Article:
More Than Just The Blues - Part One

By: Fida Georges Email
By: Fida Georges Email

Everyone experiences ups and downs in their life but for some people the downs" can outweigh the ups - especially when these feelings start affecting people's day to day activities. Depression is a serious medical condition that is very common.

Professor of Psychology at WKU, Dr. Bill Pfohl, said depression is an illness that doesn't discriminate.

"Its a disorder that we are susceptible from birth to death - anyone can get it - its most commonly diagnosed in females but males can get it as well."

New research suggests children and the elderly are also growing sectors that suffer from depression, but Pfohl said the reason why males are so under diagnosed is because of society's misconception that men have to be the stronger sex and can get over it.

According to Psychiatrist Dr. Grayson Grau, you can't just get over it because depression is an imbalance of chemicals in the brain.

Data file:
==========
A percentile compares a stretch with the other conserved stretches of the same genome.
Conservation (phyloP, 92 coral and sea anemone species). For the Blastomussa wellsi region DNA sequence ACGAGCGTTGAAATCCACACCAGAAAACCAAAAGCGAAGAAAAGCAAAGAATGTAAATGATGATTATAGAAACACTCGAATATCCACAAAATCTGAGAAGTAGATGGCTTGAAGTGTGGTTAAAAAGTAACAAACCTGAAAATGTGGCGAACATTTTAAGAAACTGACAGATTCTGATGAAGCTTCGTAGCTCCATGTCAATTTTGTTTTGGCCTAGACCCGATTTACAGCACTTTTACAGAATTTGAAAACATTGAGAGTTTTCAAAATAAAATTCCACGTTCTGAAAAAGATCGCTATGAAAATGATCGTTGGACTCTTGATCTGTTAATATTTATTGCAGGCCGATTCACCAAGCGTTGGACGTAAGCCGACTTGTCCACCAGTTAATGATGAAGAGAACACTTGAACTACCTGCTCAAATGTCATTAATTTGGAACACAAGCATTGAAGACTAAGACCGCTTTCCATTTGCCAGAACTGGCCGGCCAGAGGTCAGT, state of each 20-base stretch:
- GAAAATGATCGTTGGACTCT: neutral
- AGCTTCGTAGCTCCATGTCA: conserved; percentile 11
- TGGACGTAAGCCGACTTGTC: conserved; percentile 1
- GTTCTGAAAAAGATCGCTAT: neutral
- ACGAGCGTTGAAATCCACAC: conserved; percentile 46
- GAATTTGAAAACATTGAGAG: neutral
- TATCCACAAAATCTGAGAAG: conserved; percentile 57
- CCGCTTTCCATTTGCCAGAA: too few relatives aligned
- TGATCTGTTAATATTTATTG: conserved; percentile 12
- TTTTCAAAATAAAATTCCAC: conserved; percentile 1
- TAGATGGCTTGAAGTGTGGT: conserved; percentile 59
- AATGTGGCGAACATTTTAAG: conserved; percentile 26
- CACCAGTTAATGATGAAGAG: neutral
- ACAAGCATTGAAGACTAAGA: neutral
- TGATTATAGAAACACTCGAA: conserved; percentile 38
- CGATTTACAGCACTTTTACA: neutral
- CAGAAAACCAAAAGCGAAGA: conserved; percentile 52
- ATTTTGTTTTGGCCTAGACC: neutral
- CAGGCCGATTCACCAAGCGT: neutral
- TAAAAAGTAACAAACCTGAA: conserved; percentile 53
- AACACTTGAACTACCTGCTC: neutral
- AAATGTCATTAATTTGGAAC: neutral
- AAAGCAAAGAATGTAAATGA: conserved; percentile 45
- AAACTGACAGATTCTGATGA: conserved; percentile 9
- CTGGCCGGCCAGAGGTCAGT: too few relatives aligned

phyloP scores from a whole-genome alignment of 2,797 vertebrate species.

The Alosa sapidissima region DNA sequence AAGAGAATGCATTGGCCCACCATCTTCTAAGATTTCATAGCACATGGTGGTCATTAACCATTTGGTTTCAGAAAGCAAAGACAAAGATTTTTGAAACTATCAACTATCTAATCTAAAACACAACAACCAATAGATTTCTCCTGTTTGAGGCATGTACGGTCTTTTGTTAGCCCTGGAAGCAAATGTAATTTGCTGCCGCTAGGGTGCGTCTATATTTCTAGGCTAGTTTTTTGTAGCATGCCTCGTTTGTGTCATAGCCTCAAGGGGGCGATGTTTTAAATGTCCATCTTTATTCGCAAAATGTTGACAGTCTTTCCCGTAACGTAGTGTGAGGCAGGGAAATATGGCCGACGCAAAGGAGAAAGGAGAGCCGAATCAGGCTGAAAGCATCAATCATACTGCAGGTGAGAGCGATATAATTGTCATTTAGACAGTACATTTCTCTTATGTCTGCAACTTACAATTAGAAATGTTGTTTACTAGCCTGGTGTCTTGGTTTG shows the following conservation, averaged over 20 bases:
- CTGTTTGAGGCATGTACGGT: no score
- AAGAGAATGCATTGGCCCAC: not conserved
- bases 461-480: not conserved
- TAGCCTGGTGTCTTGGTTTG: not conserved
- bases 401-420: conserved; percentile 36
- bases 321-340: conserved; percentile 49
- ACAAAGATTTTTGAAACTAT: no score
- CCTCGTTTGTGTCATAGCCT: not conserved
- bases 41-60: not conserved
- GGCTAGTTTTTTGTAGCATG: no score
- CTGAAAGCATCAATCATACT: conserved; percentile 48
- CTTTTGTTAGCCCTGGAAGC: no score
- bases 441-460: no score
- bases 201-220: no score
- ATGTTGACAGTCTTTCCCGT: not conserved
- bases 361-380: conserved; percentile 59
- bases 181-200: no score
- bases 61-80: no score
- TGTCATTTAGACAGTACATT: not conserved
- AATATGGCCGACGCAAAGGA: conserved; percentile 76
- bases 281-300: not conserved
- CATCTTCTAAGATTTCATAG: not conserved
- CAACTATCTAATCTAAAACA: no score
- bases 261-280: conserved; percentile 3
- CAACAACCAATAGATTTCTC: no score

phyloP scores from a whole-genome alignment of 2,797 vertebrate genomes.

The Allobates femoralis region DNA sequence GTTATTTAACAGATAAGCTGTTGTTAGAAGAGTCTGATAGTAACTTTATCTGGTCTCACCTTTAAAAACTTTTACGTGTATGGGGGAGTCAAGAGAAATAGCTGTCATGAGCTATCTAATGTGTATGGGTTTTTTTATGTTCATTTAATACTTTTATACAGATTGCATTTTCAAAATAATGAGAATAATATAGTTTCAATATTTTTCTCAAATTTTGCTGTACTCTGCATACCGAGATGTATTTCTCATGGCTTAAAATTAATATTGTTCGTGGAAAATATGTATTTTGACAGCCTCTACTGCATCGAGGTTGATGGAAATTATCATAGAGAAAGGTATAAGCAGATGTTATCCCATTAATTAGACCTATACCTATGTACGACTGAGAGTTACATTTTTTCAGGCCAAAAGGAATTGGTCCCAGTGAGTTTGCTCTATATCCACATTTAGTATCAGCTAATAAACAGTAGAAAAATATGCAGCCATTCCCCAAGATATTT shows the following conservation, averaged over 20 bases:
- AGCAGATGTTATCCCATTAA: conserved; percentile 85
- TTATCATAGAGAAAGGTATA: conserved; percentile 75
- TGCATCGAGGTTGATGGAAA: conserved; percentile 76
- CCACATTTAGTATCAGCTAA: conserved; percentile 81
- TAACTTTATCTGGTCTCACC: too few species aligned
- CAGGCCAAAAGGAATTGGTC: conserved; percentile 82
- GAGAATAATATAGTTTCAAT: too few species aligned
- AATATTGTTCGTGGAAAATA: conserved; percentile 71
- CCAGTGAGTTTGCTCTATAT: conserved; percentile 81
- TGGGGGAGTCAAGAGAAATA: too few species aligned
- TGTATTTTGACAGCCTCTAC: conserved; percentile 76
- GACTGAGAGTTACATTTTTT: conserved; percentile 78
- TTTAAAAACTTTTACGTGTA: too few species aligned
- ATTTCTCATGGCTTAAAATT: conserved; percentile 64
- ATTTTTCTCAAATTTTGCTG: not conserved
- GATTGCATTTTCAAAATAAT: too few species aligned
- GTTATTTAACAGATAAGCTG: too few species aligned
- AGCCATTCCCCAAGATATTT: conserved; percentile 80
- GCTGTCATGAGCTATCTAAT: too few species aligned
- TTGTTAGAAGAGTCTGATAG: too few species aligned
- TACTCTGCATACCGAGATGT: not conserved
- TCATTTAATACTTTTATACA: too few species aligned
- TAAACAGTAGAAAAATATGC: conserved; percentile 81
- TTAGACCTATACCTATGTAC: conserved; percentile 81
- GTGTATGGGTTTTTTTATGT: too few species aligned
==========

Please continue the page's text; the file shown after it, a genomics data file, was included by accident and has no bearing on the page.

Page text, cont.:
"When they get out of balance there can be disturbances of mood and ability to find pleasure in usual activities," Grau said.

Pfohl also said the difference between feeling blue and being depressed is time. If the following symptoms are experienced over 2 or more weeks, you could be considered clinically depressed.

  • Feeling sad, anxious, or empty.
  • Feeling hopeless and having a pessimistic view of life.
  • Not wanting to participate in hobbies and activities that once made you happy.
  • Difficulty concentrating, remembering or making decisions.
  • Not being able to sleep or oversleeping.
  • Sudden weight loss or weight gain.
  • Restlessness and irritability.
  • Life events could include the loss of a loved one, medical illness or stress. There are also many types of depression.

    Grau and Pfhol said when it comes to depression, growing rural areas, like South Central Kentucky, have come a long way in 10 years. People are more aware that the disease is real and should be taken seriously. Though, psychologists and psychiatrists differ in their opinions on how to treat depression.


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